Saturday, October 27, 2012

Old Man Shoes, Part II

I wanted to buy standard white sneakers, the kind I've worn most of my life. I wanted simple, unadorned white sneakers that support my arches and allow my feet to serve their intended purpose without necessarily calling undue attention to them.

They are, after all, just feet. I do not need my feet to make a statement about me. I need them to walk, to pedal the RPM bike at the gym, and occasionally to run from point A to point B without tripping over themselves and sending me into a face-plant on a hard surface.

Shoes should assist the feet in meeting this fairly limited set of responsibilities. I require only comfort and function from my shoes, whether they be for business, or sport, or casual use. My concern over shoes has never relied heavily on the opinions of others. Be sure, I would not wear sneakers with a three-piece suite, or clown shoes to a funeral, but I do not typically spend an exorbitant amount of time pondering my choice of footwear when making the purchase. The only questions that cross my mind at the shoe store are:

1. Do they fit?

2. Are they comfortable?

3. Are they reasonably priced?

4. Are they suitable for their intended purpose?

For some inexplicable reason, the last time I purchased sneakers I caved to the unreasonable whim of peer pressure. The peers in question were My Lovely Wife and Our Daughter. The two have been critical in the past for  mybuying sneakers that are, in their words, "old man shoes." Old man shoes are an insult to their stylistic sensibilities. My old man shoes are a source of embarrassment, based solely on their proximity to them whenever and wherever I am wearing them. The kind of shoe not objectionable to them is gray sneakers with touches of neon green and partially made of some mesh-like material, so that is what I purchased.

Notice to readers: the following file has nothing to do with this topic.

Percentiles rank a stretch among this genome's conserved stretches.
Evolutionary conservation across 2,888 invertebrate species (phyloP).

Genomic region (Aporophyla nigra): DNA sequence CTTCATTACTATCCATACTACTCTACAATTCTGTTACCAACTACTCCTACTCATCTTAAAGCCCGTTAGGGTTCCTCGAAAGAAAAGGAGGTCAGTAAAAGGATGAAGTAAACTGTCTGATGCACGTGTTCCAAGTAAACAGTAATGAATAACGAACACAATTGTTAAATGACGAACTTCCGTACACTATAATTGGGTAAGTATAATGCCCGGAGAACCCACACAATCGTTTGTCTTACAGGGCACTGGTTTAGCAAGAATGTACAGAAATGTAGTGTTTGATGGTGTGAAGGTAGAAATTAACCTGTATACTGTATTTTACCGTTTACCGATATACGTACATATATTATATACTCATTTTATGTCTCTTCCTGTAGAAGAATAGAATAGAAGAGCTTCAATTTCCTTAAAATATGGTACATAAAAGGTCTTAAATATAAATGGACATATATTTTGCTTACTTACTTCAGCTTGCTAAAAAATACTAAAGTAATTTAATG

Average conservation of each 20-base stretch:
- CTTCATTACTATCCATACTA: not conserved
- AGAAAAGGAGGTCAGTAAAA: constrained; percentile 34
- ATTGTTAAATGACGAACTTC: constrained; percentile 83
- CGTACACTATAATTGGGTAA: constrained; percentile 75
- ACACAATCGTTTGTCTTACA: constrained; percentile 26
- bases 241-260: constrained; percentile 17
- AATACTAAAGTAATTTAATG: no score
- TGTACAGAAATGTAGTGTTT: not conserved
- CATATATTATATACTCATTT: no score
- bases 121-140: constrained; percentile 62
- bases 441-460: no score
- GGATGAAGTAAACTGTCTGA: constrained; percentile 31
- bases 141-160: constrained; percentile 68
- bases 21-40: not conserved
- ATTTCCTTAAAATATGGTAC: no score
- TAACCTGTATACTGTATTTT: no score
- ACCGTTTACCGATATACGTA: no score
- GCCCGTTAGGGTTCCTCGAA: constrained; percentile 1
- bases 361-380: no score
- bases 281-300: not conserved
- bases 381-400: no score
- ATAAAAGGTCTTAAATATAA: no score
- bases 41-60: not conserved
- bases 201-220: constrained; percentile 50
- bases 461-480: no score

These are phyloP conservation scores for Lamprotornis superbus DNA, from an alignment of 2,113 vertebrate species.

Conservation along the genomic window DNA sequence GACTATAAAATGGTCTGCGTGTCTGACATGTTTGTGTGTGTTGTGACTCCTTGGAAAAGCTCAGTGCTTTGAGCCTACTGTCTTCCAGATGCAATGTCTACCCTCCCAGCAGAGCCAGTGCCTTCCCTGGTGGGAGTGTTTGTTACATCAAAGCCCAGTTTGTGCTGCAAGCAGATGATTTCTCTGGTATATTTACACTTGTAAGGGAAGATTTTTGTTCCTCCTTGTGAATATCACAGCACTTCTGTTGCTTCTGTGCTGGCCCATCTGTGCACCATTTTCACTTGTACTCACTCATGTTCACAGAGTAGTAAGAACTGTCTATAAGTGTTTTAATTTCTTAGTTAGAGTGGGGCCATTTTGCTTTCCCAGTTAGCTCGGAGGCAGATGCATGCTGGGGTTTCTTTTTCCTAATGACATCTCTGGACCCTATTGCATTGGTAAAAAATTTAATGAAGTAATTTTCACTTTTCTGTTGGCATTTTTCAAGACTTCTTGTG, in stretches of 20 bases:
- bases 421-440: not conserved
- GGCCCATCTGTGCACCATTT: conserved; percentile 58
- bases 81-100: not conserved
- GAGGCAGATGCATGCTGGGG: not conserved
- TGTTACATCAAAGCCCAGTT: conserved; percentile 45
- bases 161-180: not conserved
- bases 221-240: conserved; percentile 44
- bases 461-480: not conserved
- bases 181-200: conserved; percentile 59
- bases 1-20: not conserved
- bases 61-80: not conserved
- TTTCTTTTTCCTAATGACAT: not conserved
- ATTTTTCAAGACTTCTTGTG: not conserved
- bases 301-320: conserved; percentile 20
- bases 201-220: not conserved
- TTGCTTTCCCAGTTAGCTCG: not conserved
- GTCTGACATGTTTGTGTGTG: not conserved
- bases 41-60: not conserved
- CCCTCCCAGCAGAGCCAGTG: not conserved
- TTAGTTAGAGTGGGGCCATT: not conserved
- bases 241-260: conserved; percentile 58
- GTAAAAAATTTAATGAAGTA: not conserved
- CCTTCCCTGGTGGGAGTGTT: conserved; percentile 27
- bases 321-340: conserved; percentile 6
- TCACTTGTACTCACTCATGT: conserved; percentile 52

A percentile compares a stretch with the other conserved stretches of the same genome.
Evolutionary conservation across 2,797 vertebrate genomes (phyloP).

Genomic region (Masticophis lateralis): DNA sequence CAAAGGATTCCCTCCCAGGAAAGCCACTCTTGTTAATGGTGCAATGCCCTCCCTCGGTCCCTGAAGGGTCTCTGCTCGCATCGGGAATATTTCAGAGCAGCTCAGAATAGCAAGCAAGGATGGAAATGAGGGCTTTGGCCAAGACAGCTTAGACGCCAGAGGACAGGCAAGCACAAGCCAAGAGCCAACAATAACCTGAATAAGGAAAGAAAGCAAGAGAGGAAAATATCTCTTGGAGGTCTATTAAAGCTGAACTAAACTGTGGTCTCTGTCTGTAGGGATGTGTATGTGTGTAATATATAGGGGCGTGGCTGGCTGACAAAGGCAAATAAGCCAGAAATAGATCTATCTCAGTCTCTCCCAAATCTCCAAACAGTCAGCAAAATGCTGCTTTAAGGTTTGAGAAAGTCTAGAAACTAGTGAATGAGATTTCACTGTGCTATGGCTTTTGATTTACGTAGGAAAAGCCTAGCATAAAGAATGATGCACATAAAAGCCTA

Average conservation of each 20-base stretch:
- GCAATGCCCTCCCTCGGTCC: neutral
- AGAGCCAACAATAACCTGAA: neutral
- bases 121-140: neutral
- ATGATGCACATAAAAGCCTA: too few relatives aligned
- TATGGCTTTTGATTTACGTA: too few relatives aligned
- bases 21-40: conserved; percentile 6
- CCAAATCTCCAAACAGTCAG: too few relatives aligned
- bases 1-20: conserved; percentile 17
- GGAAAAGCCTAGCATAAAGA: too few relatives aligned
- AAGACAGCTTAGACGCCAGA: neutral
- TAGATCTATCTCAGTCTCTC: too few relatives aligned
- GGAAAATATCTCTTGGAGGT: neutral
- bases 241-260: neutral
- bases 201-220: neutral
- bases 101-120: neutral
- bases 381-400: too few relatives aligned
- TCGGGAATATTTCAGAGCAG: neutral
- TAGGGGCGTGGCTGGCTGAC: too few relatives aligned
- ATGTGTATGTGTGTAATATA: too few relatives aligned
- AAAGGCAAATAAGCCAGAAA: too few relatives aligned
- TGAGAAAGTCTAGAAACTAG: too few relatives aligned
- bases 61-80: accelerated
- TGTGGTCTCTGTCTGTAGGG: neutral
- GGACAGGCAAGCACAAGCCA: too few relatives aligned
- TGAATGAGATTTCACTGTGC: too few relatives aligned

The gray and neon green mesh-like sneakers fit (check one), are comfortable (check two), and were reasonably priced (check three). In most ways they are suitable for their intended purpose, except for the inescapable and unavoidable fact my feet sound as though I am walking with whoopee cushions strapped to them.

With every step I take, a barely audible (but audible all the same) pooting gust of air escapes around my ankle. No matter how I place my foot upon the ground as I move, the sound is there, mocking me for not sticking to my guns and buying my old man shoes. Wherever I go, if those gray and green mesh-like sneakers are on my feet, I sound like Fozzy Bear testing out his new fart shoes. All that's missing is a spinning bow tie and me holding my hands out and shouting "Wocka, Wocka!"

I suspect it won't be long before I am once again wearing proper old man shoes. They might not be sexy, or stylish, or contemporary, but I'd rather have people thinking I have old man shoes instead of old man incontinence issues.


© 2012 Mark Feggeler

Thursday, October 18, 2012

Homophobic Chicken

So, how about Chick-fil-A's stand on the gay marriage issue?

At first, the company's president said he was against it, then the company seemed to back off a little when the media got hold of his statement and it built into a PR brouhaha. Chick-fil-A responded by issuing an official statement wording the company's position in terms of support for programs that educate youth and support families in keeping with being stewards of God's trust. But I must admit I prefer the company president's firmly stated position in opposition to gay marriage to the company's wishy-washy, watered down propaganda that basically says the same thing but in a way they hope isn't as directly offensive.